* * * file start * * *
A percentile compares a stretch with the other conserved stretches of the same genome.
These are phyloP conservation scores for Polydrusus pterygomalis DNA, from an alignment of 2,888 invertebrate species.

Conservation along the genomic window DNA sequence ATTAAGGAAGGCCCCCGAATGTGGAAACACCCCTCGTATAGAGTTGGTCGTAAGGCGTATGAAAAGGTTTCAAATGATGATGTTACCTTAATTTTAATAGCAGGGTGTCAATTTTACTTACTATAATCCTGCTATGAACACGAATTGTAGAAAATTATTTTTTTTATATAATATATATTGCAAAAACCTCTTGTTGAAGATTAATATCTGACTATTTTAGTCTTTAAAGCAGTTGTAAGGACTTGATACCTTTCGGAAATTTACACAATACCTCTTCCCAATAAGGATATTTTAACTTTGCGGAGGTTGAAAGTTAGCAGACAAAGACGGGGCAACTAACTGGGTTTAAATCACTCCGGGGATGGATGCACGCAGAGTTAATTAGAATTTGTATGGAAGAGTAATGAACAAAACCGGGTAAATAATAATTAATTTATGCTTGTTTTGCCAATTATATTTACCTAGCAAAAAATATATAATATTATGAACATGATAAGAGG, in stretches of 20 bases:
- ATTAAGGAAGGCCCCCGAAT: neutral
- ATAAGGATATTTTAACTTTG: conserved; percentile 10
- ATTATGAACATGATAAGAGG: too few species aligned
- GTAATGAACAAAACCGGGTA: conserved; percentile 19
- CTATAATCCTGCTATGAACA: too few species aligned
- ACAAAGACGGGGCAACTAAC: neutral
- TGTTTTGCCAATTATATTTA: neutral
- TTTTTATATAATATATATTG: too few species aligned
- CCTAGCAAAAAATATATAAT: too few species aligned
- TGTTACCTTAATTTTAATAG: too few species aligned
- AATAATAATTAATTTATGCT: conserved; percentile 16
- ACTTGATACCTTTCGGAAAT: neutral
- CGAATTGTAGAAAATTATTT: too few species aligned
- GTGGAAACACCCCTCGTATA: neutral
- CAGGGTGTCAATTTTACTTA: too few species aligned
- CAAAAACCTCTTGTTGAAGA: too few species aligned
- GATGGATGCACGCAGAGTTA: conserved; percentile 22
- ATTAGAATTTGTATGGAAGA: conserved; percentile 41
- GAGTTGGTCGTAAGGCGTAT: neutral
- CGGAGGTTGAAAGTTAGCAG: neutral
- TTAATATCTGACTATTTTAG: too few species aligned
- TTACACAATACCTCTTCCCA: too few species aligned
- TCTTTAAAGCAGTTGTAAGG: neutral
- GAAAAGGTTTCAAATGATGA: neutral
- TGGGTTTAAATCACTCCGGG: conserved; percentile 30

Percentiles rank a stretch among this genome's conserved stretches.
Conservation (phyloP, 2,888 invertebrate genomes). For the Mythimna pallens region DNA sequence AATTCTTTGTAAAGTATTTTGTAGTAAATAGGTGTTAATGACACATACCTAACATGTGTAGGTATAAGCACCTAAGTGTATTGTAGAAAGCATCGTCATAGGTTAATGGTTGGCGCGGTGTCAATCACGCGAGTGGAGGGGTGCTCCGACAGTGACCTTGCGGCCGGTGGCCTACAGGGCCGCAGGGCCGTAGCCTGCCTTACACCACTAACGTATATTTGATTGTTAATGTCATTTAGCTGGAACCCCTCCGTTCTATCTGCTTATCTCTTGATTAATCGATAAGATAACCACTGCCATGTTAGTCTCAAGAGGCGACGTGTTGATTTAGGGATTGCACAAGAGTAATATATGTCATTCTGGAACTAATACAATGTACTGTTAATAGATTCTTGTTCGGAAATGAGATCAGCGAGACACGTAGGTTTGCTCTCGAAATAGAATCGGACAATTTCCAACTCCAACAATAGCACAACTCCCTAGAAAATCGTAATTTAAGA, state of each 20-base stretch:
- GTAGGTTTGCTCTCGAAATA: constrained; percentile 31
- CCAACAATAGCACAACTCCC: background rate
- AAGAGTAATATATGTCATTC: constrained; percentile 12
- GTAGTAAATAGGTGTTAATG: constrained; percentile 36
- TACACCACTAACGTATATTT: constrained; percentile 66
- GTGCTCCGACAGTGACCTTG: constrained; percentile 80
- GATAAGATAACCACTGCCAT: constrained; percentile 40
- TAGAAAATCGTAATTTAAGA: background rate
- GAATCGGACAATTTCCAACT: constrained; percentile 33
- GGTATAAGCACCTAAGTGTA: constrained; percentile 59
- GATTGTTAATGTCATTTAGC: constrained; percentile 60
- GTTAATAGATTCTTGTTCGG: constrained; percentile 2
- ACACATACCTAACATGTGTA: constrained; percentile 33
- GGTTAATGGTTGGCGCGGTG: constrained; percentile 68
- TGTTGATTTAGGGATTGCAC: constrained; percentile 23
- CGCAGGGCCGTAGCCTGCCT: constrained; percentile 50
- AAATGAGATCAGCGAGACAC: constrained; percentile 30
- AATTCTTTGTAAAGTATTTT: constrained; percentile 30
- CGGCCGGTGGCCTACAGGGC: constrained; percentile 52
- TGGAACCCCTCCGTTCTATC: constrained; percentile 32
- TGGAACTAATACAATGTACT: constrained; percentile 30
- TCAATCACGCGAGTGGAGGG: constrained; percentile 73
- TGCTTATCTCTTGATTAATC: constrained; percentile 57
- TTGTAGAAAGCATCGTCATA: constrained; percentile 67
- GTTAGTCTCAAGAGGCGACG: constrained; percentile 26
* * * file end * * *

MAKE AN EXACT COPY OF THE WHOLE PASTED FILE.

A percentile compares a stretch with the other conserved stretches of the same genome.
These are phyloP conservation scores for Polydrusus pterygomalis DNA, from an alignment of 2,888 invertebrate species.

Conservation along the genomic window DNA sequence ATTAAGGAAGGCCCCCGAATGTGGAAACACCCCTCGTATAGAGTTGGTCGTAAGGCGTATGAAAAGGTTTCAAATGATGATGTTACCTTAATTTTAATAGCAGGGTGTCAATTTTACTTACTATAATCCTGCTATGAACACGAATTGTAGAAAATTATTTTTTTTATATAATATATATTGCAAAAACCTCTTGTTGAAGATTAATATCTGACTATTTTAGTCTTTAAAGCAGTTGTAAGGACTTGATACCTTTCGGAAATTTACACAATACCTCTTCCCAATAAGGATATTTTAACTTTGCGGAGGTTGAAAGTTAGCAGACAAAGACGGGGCAACTAACTGGGTTTAAATCACTCCGGGGATGGATGCACGCAGAGTTAATTAGAATTTGTATGGAAGAGTAATGAACAAAACCGGGTAAATAATAATTAATTTATGCTTGTTTTGCCAATTATATTTACCTAGCAAAAAATATATAATATTATGAACATGATAAGAGG, in stretches of 20 bases:
- ATTAAGGAAGGCCCCCGAAT: neutral
- ATAAGGATATTTTAACTTTG: conserved; percentile 10
- ATTATGAACATGATAAGAGG: too few species aligned
- GTAATGAACAAAACCGGGTA: conserved; percentile 19
- CTATAATCCTGCTATGAACA: too few species aligned
- ACAAAGACGGGGCAACTAAC: neutral
- TGTTTTGCCAATTATATTTA: neutral
- TTTTTATATAATATATATTG: too few species aligned
- CCTAGCAAAAAATATATAAT: too few species aligned
- TGTTACCTTAATTTTAATAG: too few species aligned
- AATAATAATTAATTTATGCT: conserved; percentile 16
- ACTTGATACCTTTCGGAAAT: neutral
- CGAATTGTAGAAAATTATTT: too few species aligned
- GTGGAAACACCCCTCGTATA: neutral
- CAGGGTGTCAATTTTACTTA: too few species aligned
- CAAAAACCTCTTGTTGAAGA: too few species aligned
- GATGGATGCACGCAGAGTTA: conserved; percentile 22
- ATTAGAATTTGTATGGAAGA: conserved; percentile 41
- GAGTTGGTCGTAAGGCGTAT: neutral
- CGGAGGTTGAAAGTTAGCAG: neutral
- TTAATATCTGACTATTTTAG: too few species aligned
- TTACACAATACCTCTTCCCA: too few species aligned
- TCTTTAAAGCAGTTGTAAGG: neutral
- GAAAAGGTTTCAAATGATGA: neutral
- TGGGTTTAAATCACTCCGGG: conserved; percentile 30

Percentiles rank a stretch among this genome's conserved stretches.
Conservation (phyloP, 2,888 invertebrate genomes). For the Mythimna pallens region DNA sequence AATTCTTTGTAAAGTATTTTGTAGTAAATAGGTGTTAATGACACATACCTAACATGTGTAGGTATAAGCACCTAAGTGTATTGTAGAAAGCATCGTCATAGGTTAATGGTTGGCGCGGTGTCAATCACGCGAGTGGAGGGGTGCTCCGACAGTGACCTTGCGGCCGGTGGCCTACAGGGCCGCAGGGCCGTAGCCTGCCTTACACCACTAACGTATATTTGATTGTTAATGTCATTTAGCTGGAACCCCTCCGTTCTATCTGCTTATCTCTTGATTAATCGATAAGATAACCACTGCCATGTTAGTCTCAAGAGGCGACGTGTTGATTTAGGGATTGCACAAGAGTAATATATGTCATTCTGGAACTAATACAATGTACTGTTAATAGATTCTTGTTCGGAAATGAGATCAGCGAGACACGTAGGTTTGCTCTCGAAATAGAATCGGACAATTTCCAACTCCAACAATAGCACAACTCCCTAGAAAATCGTAATTTAAGA, state of each 20-base stretch:
- GTAGGTTTGCTCTCGAAATA: constrained; percentile 31
- CCAACAATAGCACAACTCCC: background rate
- AAGAGTAATATATGTCATTC: constrained; percentile 12
- GTAGTAAATAGGTGTTAATG: constrained; percentile 36
- TACACCACTAACGTATATTT: constrained; percentile 66
- GTGCTCCGACAGTGACCTTG: constrained; percentile 80
- GATAAGATAACCACTGCCAT: constrained; percentile 40
- TAGAAAATCGTAATTTAAGA: background rate
- GAATCGGACAATTTCCAACT: constrained; percentile 33
- GGTATAAGCACCTAAGTGTA: constrained; percentile 59
- GATTGTTAATGTCATTTAGC: constrained; percentile 60
- GTTAATAGATTCTTGTTCGG: constrained; percentile 2
- ACACATACCTAACATGTGTA: constrained; percentile 33
- GGTTAATGGTTGGCGCGGTG: constrained; percentile 68
- TGTTGATTTAGGGATTGCAC: constrained; percentile 23
- CGCAGGGCCGTAGCCTGCCT: constrained; percentile 50
- AAATGAGATCAGCGAGACAC: constrained; percentile 30
- AATTCTTTGTAAAGTATTTT: constrained; percentile 30
- CGGCCGGTGGCCTACAGGGC: constrained; percentile 52
- TGGAACCCCTCCGTTCTATC: constrained; percentile 32
- TGGAACTAATACAATGTACT: constrained; percentile 30
- TCAATCACGCGAGTGGAGGG: constrained; percentile 73
- TGCTTATCTCTTGATTAATC: constrained; percentile 57
- TTGTAGAAAGCATCGTCATA: constrained; percentile 67
- GTTAGTCTCAAGAGGCGACG: constrained; percentile 26